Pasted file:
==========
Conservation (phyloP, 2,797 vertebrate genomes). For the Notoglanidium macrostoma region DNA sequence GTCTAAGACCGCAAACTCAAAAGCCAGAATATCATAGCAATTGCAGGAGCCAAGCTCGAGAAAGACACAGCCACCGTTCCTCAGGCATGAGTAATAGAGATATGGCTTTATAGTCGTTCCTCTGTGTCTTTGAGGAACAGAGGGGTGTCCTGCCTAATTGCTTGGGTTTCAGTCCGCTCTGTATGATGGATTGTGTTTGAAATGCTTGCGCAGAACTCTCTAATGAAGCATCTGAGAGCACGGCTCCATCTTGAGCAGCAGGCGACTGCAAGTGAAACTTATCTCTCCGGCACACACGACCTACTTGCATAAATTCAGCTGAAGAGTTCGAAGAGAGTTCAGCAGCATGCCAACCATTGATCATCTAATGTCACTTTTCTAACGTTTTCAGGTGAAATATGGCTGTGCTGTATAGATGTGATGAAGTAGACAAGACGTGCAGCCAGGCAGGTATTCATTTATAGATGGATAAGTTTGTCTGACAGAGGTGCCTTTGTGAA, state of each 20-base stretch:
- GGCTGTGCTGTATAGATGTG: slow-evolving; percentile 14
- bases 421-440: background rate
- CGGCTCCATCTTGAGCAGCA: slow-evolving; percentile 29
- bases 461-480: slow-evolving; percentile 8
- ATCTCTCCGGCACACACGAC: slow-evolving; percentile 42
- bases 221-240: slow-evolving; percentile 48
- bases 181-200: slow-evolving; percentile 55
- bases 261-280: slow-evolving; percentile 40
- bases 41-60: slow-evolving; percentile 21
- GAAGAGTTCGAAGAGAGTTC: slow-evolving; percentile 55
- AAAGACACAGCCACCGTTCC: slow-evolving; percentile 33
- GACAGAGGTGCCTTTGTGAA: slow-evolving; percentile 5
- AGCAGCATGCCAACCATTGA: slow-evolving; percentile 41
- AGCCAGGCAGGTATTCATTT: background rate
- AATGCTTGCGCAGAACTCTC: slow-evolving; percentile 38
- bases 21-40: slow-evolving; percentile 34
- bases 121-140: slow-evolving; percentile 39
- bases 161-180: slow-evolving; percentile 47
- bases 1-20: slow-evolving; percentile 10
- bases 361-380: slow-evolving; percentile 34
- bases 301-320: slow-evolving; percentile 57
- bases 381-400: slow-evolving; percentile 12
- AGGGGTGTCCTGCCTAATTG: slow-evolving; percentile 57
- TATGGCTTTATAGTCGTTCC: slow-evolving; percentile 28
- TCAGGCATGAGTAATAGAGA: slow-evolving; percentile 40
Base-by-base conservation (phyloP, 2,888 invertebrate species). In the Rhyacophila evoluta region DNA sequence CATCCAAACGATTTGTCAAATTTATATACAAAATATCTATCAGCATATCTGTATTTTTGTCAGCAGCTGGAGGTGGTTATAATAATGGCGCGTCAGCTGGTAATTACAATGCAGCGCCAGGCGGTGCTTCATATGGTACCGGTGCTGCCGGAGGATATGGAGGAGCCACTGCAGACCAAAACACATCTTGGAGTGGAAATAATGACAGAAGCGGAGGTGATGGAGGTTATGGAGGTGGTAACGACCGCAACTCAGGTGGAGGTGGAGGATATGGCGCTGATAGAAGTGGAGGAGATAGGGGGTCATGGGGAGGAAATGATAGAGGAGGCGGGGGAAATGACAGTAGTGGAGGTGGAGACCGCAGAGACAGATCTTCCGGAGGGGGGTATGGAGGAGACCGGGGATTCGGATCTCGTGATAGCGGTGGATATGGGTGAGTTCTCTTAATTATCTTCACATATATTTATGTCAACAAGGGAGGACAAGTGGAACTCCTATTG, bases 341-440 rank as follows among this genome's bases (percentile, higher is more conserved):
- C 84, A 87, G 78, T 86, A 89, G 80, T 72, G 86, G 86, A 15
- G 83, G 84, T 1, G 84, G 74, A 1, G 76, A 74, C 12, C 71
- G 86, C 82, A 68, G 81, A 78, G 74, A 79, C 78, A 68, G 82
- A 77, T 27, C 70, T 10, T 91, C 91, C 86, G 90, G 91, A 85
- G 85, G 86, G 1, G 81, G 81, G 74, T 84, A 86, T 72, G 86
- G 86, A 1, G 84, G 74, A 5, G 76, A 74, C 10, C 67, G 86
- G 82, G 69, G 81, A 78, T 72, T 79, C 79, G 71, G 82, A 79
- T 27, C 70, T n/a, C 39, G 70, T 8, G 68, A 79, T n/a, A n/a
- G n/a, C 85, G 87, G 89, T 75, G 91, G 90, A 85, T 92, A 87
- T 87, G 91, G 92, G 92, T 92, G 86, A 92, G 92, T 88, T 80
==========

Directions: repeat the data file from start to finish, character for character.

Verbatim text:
Conservation (phyloP, 2,797 vertebrate genomes). For the Notoglanidium macrostoma region DNA sequence GTCTAAGACCGCAAACTCAAAAGCCAGAATATCATAGCAATTGCAGGAGCCAAGCTCGAGAAAGACACAGCCACCGTTCCTCAGGCATGAGTAATAGAGATATGGCTTTATAGTCGTTCCTCTGTGTCTTTGAGGAACAGAGGGGTGTCCTGCCTAATTGCTTGGGTTTCAGTCCGCTCTGTATGATGGATTGTGTTTGAAATGCTTGCGCAGAACTCTCTAATGAAGCATCTGAGAGCACGGCTCCATCTTGAGCAGCAGGCGACTGCAAGTGAAACTTATCTCTCCGGCACACACGACCTACTTGCATAAATTCAGCTGAAGAGTTCGAAGAGAGTTCAGCAGCATGCCAACCATTGATCATCTAATGTCACTTTTCTAACGTTTTCAGGTGAAATATGGCTGTGCTGTATAGATGTGATGAAGTAGACAAGACGTGCAGCCAGGCAGGTATTCATTTATAGATGGATAAGTTTGTCTGACAGAGGTGCCTTTGTGAA, state of each 20-base stretch:
- GGCTGTGCTGTATAGATGTG: slow-evolving; percentile 14
- bases 421-440: background rate
- CGGCTCCATCTTGAGCAGCA: slow-evolving; percentile 29
- bases 461-480: slow-evolving; percentile 8
- ATCTCTCCGGCACACACGAC: slow-evolving; percentile 42
- bases 221-240: slow-evolving; percentile 48
- bases 181-200: slow-evolving; percentile 55
- bases 261-280: slow-evolving; percentile 40
- bases 41-60: slow-evolving; percentile 21
- GAAGAGTTCGAAGAGAGTTC: slow-evolving; percentile 55
- AAAGACACAGCCACCGTTCC: slow-evolving; percentile 33
- GACAGAGGTGCCTTTGTGAA: slow-evolving; percentile 5
- AGCAGCATGCCAACCATTGA: slow-evolving; percentile 41
- AGCCAGGCAGGTATTCATTT: background rate
- AATGCTTGCGCAGAACTCTC: slow-evolving; percentile 38
- bases 21-40: slow-evolving; percentile 34
- bases 121-140: slow-evolving; percentile 39
- bases 161-180: slow-evolving; percentile 47
- bases 1-20: slow-evolving; percentile 10
- bases 361-380: slow-evolving; percentile 34
- bases 301-320: slow-evolving; percentile 57
- bases 381-400: slow-evolving; percentile 12
- AGGGGTGTCCTGCCTAATTG: slow-evolving; percentile 57
- TATGGCTTTATAGTCGTTCC: slow-evolving; percentile 28
- TCAGGCATGAGTAATAGAGA: slow-evolving; percentile 40
Base-by-base conservation (phyloP, 2,888 invertebrate species). In the Rhyacophila evoluta region DNA sequence CATCCAAACGATTTGTCAAATTTATATACAAAATATCTATCAGCATATCTGTATTTTTGTCAGCAGCTGGAGGTGGTTATAATAATGGCGCGTCAGCTGGTAATTACAATGCAGCGCCAGGCGGTGCTTCATATGGTACCGGTGCTGCCGGAGGATATGGAGGAGCCACTGCAGACCAAAACACATCTTGGAGTGGAAATAATGACAGAAGCGGAGGTGATGGAGGTTATGGAGGTGGTAACGACCGCAACTCAGGTGGAGGTGGAGGATATGGCGCTGATAGAAGTGGAGGAGATAGGGGGTCATGGGGAGGAAATGATAGAGGAGGCGGGGGAAATGACAGTAGTGGAGGTGGAGACCGCAGAGACAGATCTTCCGGAGGGGGGTATGGAGGAGACCGGGGATTCGGATCTCGTGATAGCGGTGGATATGGGTGAGTTCTCTTAATTATCTTCACATATATTTATGTCAACAAGGGAGGACAAGTGGAACTCCTATTG, bases 341-440 rank as follows among this genome's bases (percentile, higher is more conserved):
- C 84, A 87, G 78, T 86, A 89, G 80, T 72, G 86, G 86, A 15
- G 83, G 84, T 1, G 84, G 74, A 1, G 76, A 74, C 12, C 71
- G 86, C 82, A 68, G 81, A 78, G 74, A 79, C 78, A 68, G 82
- A 77, T 27, C 70, T 10, T 91, C 91, C 86, G 90, G 91, A 85
- G 85, G 86, G 1, G 81, G 81, G 74, T 84, A 86, T 72, G 86
- G 86, A 1, G 84, G 74, A 5, G 76, A 74, C 10, C 67, G 86
- G 82, G 69, G 81, A 78, T 72, T 79, C 79, G 71, G 82, A 79
- T 27, C 70, T n/a, C 39, G 70, T 8, G 68, A 79, T n/a, A n/a
- G n/a, C 85, G 87, G 89, T 75, G 91, G 90, A 85, T 92, A 87
- T 87, G 91, G 92, G 92, T 92, G 86, A 92, G 92, T 88, T 80